One-size regulation does not fit all. The latest example of this notion can be felt by banks across the country originating balloon loans outside of newly designated "rural" counties.
Community banks have utilized balloon loans for decades. These loans provide mortgage credit in communities where it would otherwise be impossible to obtain due to interest rate risk for the bank or a lack of secondary market qualifications on part of the borrower or property. These loans are held in portfolio, keeping all the risk of default with the community bank, and refinanced on an as-needed basis for the mutual benefit of the borrower and lender.
While balloon loans in the originate-to-distribute lending model proved to be heavily flawed, the balloon mortgages held on balance sheets by community banks are a responsible and accommodative product for borrowers across the country.
The Dodd-Frank Act confers qualified mortgage benefits on balloon loans if they are made in rural or underserved areas. This unnecessarily restricts the availability of the responsibly underwritten products utilized by community banks in all areas. The Consumer Financial Protection Bureau was locked into this requirement when promulgating the definition of a qualified mortgage. As a result, arbitrary lines will harm consumers across the country, which I have seen firsthand in Louisiana.
Grant Parish, Louisiana is rural by all senses of the word. The largest town in Grant is the parish seat, Colfax, with a population of 1,558 as of the 2010 census. The fastest growing town in Grant Parish is Pollock, increasing 20% in population from 376 to 469 people over the last census period. Nearly half of Grant Parish is Kisatchie National Forest, and to the best of my knowledge, there is not a single stoplight or caution light in the parish. Stop signs are enough, even when the annual Louisiana Pecan Festival comes to Colfax every November.
Despite the abundance of rural characteristics, the metric chosen by the CFPB to delineate rural counties would exclude Grant Parish from this important designation because it borders a parish with a small city. Unfortunately, this improper designation is not unique to Grant Parish. Many sparsely-populated parishes in Louisiana are not designated as rural because of the technicalities in the designation system, and it is abundantly clear from my colleagues in other states that this problem extends to a significant number of counties across the country.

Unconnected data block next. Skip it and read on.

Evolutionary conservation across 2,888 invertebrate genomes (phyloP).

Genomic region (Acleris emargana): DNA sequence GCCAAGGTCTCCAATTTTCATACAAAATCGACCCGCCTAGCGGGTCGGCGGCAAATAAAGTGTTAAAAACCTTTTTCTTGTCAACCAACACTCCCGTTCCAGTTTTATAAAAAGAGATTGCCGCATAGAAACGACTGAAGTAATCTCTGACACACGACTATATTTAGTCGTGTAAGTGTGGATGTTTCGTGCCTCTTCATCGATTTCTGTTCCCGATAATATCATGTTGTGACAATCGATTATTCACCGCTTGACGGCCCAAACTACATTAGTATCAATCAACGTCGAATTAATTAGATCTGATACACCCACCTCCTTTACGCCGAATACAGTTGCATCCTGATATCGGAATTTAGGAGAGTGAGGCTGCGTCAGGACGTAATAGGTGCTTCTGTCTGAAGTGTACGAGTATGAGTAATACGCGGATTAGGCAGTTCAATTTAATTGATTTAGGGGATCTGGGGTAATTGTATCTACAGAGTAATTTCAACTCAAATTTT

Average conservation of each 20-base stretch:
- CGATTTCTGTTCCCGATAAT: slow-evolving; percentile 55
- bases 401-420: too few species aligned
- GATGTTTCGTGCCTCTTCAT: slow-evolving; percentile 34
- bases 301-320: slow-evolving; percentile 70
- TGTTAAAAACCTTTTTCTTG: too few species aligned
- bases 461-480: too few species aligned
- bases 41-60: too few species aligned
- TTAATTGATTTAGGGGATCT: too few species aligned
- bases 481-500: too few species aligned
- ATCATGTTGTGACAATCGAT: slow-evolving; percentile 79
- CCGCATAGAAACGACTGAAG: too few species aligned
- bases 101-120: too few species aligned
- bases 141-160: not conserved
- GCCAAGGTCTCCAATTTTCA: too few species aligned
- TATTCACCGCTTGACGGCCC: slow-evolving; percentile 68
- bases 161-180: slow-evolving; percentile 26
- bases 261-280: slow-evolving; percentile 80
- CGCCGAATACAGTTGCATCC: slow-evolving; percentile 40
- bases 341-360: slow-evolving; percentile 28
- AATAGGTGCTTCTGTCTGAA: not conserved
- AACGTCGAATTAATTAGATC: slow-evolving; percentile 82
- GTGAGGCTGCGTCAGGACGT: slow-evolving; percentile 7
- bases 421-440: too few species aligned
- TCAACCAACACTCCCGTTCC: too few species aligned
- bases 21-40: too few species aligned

The CFPB is not to blame here – I challenge any Washington-based agency to follow Congress's orders to limit a product to rural areas and define those boundaries on a location-by-location basis. Indeed, the CFPB helped community banks harmed by these restrictions by proposing the "small creditor qualified mortgage," allowing smaller institutions to originate qualified mortgages without a debt-to-income cap and without the proscribed underwriting requirements reserved for the standard qualified mortgage.
The rulemaking for this requirement is a symptom of a larger problem— inherently local knowledge is needed for most of the regulations tasked to regulators in Washington. National standards cannot be applied evenly across different markets and different business models, regardless of how much research goes into drawing lines. This is as true for balloon loans as it is for the application of Basel III capital standards to community banks.
Going forward, I encourage federal policymakers to utilize the resources they have in the states. I would be glad to work with federal regulators and legislators to tell them what areas of Louisiana are rural or what the appropriate higher levels of capital should be at community banks in our markets. My colleagues in the states and I stand ready to delineate new processes to ensure regulations are not only appropriate for community banks, but also enforced to ensure the safety and soundness of our financial institutions over the long term.
The U.S. is not a single market; it is thousands of small markets serviced by institutions of all sizes. It is time to recognize this reality, and implement a state-federal partnership that will maximize all Louisiana and the 49 other states have to offer.
John Ducrest is the Louisiana Commissioner of Financial Institutions, the State Banking Supervisor representative on the Financial Stability Oversight Counsel and Immediate Past Chairman of the Conference of State Bank Supervisors.